King Leopold, of Belgium, Whose
Burbarou. Kule in the Congo lias
Aroused Koosevelt to Action.
tug Walter A. Luckenbach, has foun
dered at sea, with three of her crew of
five on board. The other two. Captain
Ole Owarsond and Seaman Charles
Martin, were rescued by a heroic Greek
seaman from the tug, Mitchell B. Bruso,
who made two trips in a small boat to
take off the Imperilled men. Every other
man on the tug refused to risltjiis life.
The barge formerly was a Spanish
tramp steamer. She was the first prize
of the United States Navy, Immediately
after the war with Spain broke out. the
gunboat Nashville captured he,r while
she was bound for Cuban ports.
Foraker and K I tl recipe Will Again
Turn Down Bristol.
WASHINGTON, Dec. 10. The Senate ju
diciary committee today referred to a
subcommittee the nomination of District
Attorney Bristol. The .subcommittee is
the same as considered the nomination
last session Senators Foraker and Kitt
rldge. As they both favored tlje rejection
of Bristol last session, and as both were
attacked along with Senator Fulton in
Collier's article, it is a pretty safe pre
diction their report will be adverse, but
they may not report until after the holi
days. Carnegie Will Rebuild College.
CHICAGO, Dec. 10. Andrew Carnegie
has sent to the Board of Trustees of St.
Viateurs College, Kankakee, 111., a check
for 52,0OO for the rebuilding of the col
lege building,, which was recently de
stroyed by fire.
The Weather.
YESTERDAY'S Maximum temperature, 40 de-
Rrees: minimum temperature, 41 detjrees.
TODAY'S Rain; fresh southerly breeze.
Religious strife assured In France. Page 4.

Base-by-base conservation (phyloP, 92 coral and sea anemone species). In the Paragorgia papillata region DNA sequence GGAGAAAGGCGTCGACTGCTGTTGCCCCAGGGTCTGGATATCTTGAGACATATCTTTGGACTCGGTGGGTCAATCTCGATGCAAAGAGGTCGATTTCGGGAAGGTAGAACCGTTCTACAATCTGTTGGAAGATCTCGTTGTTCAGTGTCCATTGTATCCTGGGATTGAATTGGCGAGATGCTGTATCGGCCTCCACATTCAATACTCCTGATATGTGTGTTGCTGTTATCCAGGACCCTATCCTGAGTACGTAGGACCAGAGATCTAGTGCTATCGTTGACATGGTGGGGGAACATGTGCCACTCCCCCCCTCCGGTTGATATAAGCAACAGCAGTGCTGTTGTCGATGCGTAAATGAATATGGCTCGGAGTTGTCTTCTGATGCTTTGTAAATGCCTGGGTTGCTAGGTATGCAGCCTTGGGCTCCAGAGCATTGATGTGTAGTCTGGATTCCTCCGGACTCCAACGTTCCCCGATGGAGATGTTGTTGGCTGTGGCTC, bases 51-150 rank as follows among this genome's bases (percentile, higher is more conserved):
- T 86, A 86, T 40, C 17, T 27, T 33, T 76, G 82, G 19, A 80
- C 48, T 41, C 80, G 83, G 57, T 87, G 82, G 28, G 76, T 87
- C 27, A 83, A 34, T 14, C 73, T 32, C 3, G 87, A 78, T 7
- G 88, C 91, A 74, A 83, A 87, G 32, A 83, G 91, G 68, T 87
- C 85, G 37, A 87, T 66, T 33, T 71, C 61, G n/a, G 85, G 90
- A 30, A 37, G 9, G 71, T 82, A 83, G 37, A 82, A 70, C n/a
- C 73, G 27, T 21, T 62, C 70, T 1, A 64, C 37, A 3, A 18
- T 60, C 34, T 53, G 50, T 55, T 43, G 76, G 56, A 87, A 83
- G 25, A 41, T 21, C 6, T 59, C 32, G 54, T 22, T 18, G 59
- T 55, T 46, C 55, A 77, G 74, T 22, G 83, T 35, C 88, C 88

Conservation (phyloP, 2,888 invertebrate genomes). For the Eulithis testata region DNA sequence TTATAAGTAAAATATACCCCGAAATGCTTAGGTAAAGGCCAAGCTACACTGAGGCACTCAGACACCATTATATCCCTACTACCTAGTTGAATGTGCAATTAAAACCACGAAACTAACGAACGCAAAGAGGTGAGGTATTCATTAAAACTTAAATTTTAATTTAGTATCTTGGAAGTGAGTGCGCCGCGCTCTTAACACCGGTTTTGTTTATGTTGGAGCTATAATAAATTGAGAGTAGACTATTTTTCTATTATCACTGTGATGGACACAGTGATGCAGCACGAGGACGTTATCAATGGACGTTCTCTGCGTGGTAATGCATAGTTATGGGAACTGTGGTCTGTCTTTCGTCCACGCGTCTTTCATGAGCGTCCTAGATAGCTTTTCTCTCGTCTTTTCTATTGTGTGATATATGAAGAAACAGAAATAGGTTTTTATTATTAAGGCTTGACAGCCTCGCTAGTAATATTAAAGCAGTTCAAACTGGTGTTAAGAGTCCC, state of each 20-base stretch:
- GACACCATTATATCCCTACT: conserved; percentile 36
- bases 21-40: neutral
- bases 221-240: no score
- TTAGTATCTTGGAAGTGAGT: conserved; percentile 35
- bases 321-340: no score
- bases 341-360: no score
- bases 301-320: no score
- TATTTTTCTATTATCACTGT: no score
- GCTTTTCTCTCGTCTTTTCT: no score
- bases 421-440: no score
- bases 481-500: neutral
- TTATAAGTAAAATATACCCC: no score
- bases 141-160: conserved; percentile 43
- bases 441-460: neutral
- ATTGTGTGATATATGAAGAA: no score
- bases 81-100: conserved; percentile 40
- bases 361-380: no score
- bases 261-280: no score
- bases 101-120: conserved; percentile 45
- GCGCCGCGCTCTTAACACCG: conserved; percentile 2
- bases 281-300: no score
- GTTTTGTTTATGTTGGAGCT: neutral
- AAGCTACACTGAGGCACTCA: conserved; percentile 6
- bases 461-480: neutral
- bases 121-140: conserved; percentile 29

British Cabinet locks horns with ibords.
Page 3.
Castro on deathbed and rebels win victory.
Page 3.
Storer replies to Roosevelt, and Mrs. Storer
says they created President. Page 1.
Secretary Hitchcock relentless in prosecution
for land frauds. Page 5-
Nobel peace prize given Roosevelt and de
voted by him to industrial peace. Page 2.
Democratic Senators oppose Bonaparte's
con Arm at ion. Patre 4.
Shaw comes to relief of money market.
Page 4.
Roosevelt will move to reform Congo State.
Page 1.
Roosevelt sends message on Jananese ques
tion to Pacillc Coast. Page 2.
Fulton talks again of Brownell letter.
Page 4.
Wisconsin insurance committee proposes
radical reforms. Page 1.
Young Teddy Roosevelt's severe Initiation
in Dickie Society. Page 4.
Strange incantations by Chicago hypnotist
accused of murder. Page 5.
Roosevelt as witness in Shea conspiracy
case. Pago 4.
Bicycle race spoiled by several .bad acci
dents, page 7.
Pacific Coaftt.
San Francisco Is swept by a severe wind
storm; one man is killed, a score injused,
and damage to property amounts to
$.VH),0OO. Page 6.
Wealthy returned Klondlker disappears on
way to North Yakima after visit to
fiancee. Page 6. .
Chester Thompson's grandmother will he a
witness for the defense at the trial at
Tacoma. Page 6.
Sixty Spokane women given money to fake
theatrical manager, who has since disap
peared. Page 6.
Portland and Vicinity.
Eight firemen injured, two seriously, in col
lision between Truck No. 1 and street
car. Page 1.
Extinction of Chinook salmon threatened
by too much fishing, says Fish Commis
sioner Riseland, of Washington, in re
port. Page 14.
Harriman wastes money fighting Hill, but
has none for buying cars. Page 11.
Councilman Annand will introduce ordinance
for steel fireboat. Page 10.
Orlando S. Murray placed on trial for kill
ing Lincoln C. Whitney, betrayer of his
sister. Page 10.
Consignees requested to expedite unloading
of cars in order to relieve freight con
gestion in terminal yards. Page 11.
Harriman system reduces wages of section
hands from 17 to 15 cents an hour.' Pace
10. -
Police will investigate character of so-called
"massage parlors," and keepers of lodging-houses
who harbor Immoral roomers
to be arrested. Page 10.
Duck season about over on streams and
-sloughs around Portland. Page Itf.
4 9fr
Eight Firemen Injured
. In Collision.
Hook and Ladder No. 1 Run
Into While Going to Fire.
Truck Was Rnnnlng Down Couch
Street, and Cap Along: Third
Carmen Did Not Hear Warn- ,